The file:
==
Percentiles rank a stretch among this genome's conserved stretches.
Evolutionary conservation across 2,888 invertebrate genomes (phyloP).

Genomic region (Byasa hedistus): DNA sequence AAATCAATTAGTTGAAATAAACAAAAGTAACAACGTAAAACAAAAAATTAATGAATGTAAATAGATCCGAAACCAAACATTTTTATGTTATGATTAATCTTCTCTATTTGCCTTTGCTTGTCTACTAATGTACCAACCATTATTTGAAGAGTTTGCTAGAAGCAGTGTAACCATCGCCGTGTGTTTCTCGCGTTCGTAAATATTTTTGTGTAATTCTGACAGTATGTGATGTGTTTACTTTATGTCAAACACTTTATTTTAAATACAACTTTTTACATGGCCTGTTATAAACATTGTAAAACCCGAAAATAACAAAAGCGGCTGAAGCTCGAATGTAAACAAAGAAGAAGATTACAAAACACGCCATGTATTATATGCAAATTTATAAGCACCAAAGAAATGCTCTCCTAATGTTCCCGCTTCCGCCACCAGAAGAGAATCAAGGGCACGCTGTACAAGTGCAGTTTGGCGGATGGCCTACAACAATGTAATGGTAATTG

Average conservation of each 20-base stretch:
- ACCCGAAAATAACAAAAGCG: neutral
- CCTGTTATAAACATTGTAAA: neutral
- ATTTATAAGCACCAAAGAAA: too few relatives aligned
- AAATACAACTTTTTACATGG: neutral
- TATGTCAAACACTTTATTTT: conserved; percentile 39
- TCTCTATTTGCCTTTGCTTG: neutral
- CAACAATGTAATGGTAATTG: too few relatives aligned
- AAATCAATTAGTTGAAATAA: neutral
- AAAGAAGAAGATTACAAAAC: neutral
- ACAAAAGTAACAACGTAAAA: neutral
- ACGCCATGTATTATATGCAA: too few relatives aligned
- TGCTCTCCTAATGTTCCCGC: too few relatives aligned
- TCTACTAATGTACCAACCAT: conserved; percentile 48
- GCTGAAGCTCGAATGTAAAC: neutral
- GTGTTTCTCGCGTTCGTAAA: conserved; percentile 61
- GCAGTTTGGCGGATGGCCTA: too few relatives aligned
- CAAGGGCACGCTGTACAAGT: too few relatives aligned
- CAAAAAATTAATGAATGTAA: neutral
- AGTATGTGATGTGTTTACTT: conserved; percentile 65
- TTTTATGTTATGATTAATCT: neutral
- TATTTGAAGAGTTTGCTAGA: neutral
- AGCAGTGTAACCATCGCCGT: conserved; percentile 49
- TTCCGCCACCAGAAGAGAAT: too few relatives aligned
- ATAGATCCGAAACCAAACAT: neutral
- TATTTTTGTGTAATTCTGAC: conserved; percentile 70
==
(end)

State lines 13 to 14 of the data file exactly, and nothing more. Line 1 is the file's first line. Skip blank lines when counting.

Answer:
- AAAGAAGAAGATTACAAAAC: neutral
- ACAAAAGTAACAACGTAAAA: neutral